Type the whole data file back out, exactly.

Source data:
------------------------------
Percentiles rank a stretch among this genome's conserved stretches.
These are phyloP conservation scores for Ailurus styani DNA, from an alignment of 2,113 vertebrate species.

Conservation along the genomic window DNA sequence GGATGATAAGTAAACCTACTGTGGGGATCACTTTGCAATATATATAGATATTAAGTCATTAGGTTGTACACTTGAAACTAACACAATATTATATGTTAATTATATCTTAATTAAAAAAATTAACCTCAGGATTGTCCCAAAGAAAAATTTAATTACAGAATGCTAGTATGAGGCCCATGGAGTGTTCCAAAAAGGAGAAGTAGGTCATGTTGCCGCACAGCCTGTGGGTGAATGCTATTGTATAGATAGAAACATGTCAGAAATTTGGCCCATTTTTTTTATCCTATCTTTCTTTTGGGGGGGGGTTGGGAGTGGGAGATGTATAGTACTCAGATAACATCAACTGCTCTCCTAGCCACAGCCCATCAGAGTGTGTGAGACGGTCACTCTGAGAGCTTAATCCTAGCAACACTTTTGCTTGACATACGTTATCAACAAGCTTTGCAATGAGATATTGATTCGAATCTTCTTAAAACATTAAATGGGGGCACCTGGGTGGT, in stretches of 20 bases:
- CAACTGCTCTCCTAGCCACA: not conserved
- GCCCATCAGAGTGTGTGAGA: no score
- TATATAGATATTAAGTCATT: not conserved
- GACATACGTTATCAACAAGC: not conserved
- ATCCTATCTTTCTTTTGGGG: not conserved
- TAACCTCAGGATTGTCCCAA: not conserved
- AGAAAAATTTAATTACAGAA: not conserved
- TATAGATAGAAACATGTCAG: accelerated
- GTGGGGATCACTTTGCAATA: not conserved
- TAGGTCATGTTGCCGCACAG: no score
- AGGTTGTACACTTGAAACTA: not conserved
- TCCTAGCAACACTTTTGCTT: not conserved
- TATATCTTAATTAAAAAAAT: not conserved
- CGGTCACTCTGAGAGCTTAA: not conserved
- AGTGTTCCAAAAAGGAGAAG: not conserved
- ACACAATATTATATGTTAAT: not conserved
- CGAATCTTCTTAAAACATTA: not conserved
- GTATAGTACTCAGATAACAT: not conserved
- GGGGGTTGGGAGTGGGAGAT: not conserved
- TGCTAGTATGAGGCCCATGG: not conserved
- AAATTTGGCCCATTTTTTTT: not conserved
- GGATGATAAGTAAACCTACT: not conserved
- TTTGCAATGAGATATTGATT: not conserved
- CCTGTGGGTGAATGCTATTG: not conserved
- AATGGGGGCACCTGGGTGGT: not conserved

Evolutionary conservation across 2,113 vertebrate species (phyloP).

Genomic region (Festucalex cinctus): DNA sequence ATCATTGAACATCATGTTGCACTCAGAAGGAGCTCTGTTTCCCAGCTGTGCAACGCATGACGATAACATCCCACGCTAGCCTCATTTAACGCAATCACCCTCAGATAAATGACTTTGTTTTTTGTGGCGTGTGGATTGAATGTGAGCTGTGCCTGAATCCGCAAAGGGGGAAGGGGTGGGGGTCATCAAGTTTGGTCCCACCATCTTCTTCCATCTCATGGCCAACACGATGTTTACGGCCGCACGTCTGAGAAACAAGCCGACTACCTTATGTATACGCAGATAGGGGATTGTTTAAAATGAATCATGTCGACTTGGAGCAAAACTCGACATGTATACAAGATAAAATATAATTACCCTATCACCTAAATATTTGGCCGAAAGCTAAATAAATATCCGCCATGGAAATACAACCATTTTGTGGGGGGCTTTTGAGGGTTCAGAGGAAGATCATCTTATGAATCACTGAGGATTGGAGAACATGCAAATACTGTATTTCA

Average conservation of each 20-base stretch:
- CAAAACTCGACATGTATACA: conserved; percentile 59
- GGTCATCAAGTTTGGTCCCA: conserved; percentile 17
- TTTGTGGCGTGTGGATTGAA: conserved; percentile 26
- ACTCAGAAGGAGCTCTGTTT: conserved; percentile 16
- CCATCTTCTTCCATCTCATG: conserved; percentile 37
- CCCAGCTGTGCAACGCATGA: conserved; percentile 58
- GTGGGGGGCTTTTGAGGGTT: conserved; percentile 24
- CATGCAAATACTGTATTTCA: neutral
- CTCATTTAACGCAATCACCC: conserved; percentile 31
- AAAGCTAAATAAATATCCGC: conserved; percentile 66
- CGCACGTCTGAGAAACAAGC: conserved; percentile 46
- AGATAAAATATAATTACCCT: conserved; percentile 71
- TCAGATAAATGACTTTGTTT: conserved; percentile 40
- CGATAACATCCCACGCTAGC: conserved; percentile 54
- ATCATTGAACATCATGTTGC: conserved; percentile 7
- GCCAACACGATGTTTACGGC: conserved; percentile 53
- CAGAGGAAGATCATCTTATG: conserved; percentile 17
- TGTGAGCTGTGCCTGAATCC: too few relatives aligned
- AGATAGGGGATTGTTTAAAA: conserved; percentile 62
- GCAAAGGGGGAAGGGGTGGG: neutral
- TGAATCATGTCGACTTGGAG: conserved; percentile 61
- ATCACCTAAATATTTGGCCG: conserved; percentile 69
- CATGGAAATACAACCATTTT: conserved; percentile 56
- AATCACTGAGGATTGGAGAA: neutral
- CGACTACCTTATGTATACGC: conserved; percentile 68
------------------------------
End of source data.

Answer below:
Percentiles rank a stretch among this genome's conserved stretches.
These are phyloP conservation scores for Ailurus styani DNA, from an alignment of 2,113 vertebrate species.

Conservation along the genomic window DNA sequence GGATGATAAGTAAACCTACTGTGGGGATCACTTTGCAATATATATAGATATTAAGTCATTAGGTTGTACACTTGAAACTAACACAATATTATATGTTAATTATATCTTAATTAAAAAAATTAACCTCAGGATTGTCCCAAAGAAAAATTTAATTACAGAATGCTAGTATGAGGCCCATGGAGTGTTCCAAAAAGGAGAAGTAGGTCATGTTGCCGCACAGCCTGTGGGTGAATGCTATTGTATAGATAGAAACATGTCAGAAATTTGGCCCATTTTTTTTATCCTATCTTTCTTTTGGGGGGGGGTTGGGAGTGGGAGATGTATAGTACTCAGATAACATCAACTGCTCTCCTAGCCACAGCCCATCAGAGTGTGTGAGACGGTCACTCTGAGAGCTTAATCCTAGCAACACTTTTGCTTGACATACGTTATCAACAAGCTTTGCAATGAGATATTGATTCGAATCTTCTTAAAACATTAAATGGGGGCACCTGGGTGGT, in stretches of 20 bases:
- CAACTGCTCTCCTAGCCACA: not conserved
- GCCCATCAGAGTGTGTGAGA: no score
- TATATAGATATTAAGTCATT: not conserved
- GACATACGTTATCAACAAGC: not conserved
- ATCCTATCTTTCTTTTGGGG: not conserved
- TAACCTCAGGATTGTCCCAA: not conserved
- AGAAAAATTTAATTACAGAA: not conserved
- TATAGATAGAAACATGTCAG: accelerated
- GTGGGGATCACTTTGCAATA: not conserved
- TAGGTCATGTTGCCGCACAG: no score
- AGGTTGTACACTTGAAACTA: not conserved
- TCCTAGCAACACTTTTGCTT: not conserved
- TATATCTTAATTAAAAAAAT: not conserved
- CGGTCACTCTGAGAGCTTAA: not conserved
- AGTGTTCCAAAAAGGAGAAG: not conserved
- ACACAATATTATATGTTAAT: not conserved
- CGAATCTTCTTAAAACATTA: not conserved
- GTATAGTACTCAGATAACAT: not conserved
- GGGGGTTGGGAGTGGGAGAT: not conserved
- TGCTAGTATGAGGCCCATGG: not conserved
- AAATTTGGCCCATTTTTTTT: not conserved
- GGATGATAAGTAAACCTACT: not conserved
- TTTGCAATGAGATATTGATT: not conserved
- CCTGTGGGTGAATGCTATTG: not conserved
- AATGGGGGCACCTGGGTGGT: not conserved

Evolutionary conservation across 2,113 vertebrate species (phyloP).

Genomic region (Festucalex cinctus): DNA sequence ATCATTGAACATCATGTTGCACTCAGAAGGAGCTCTGTTTCCCAGCTGTGCAACGCATGACGATAACATCCCACGCTAGCCTCATTTAACGCAATCACCCTCAGATAAATGACTTTGTTTTTTGTGGCGTGTGGATTGAATGTGAGCTGTGCCTGAATCCGCAAAGGGGGAAGGGGTGGGGGTCATCAAGTTTGGTCCCACCATCTTCTTCCATCTCATGGCCAACACGATGTTTACGGCCGCACGTCTGAGAAACAAGCCGACTACCTTATGTATACGCAGATAGGGGATTGTTTAAAATGAATCATGTCGACTTGGAGCAAAACTCGACATGTATACAAGATAAAATATAATTACCCTATCACCTAAATATTTGGCCGAAAGCTAAATAAATATCCGCCATGGAAATACAACCATTTTGTGGGGGGCTTTTGAGGGTTCAGAGGAAGATCATCTTATGAATCACTGAGGATTGGAGAACATGCAAATACTGTATTTCA

Average conservation of each 20-base stretch:
- CAAAACTCGACATGTATACA: conserved; percentile 59
- GGTCATCAAGTTTGGTCCCA: conserved; percentile 17
- TTTGTGGCGTGTGGATTGAA: conserved; percentile 26
- ACTCAGAAGGAGCTCTGTTT: conserved; percentile 16
- CCATCTTCTTCCATCTCATG: conserved; percentile 37
- CCCAGCTGTGCAACGCATGA: conserved; percentile 58
- GTGGGGGGCTTTTGAGGGTT: conserved; percentile 24
- CATGCAAATACTGTATTTCA: neutral
- CTCATTTAACGCAATCACCC: conserved; percentile 31
- AAAGCTAAATAAATATCCGC: conserved; percentile 66
- CGCACGTCTGAGAAACAAGC: conserved; percentile 46
- AGATAAAATATAATTACCCT: conserved; percentile 71
- TCAGATAAATGACTTTGTTT: conserved; percentile 40
- CGATAACATCCCACGCTAGC: conserved; percentile 54
- ATCATTGAACATCATGTTGC: conserved; percentile 7
- GCCAACACGATGTTTACGGC: conserved; percentile 53
- CAGAGGAAGATCATCTTATG: conserved; percentile 17
- TGTGAGCTGTGCCTGAATCC: too few relatives aligned
- AGATAGGGGATTGTTTAAAA: conserved; percentile 62
- GCAAAGGGGGAAGGGGTGGG: neutral
- TGAATCATGTCGACTTGGAG: conserved; percentile 61
- ATCACCTAAATATTTGGCCG: conserved; percentile 69
- CATGGAAATACAACCATTTT: conserved; percentile 56
- AATCACTGAGGATTGGAGAA: neutral
- CGACTACCTTATGTATACGC: conserved; percentile 68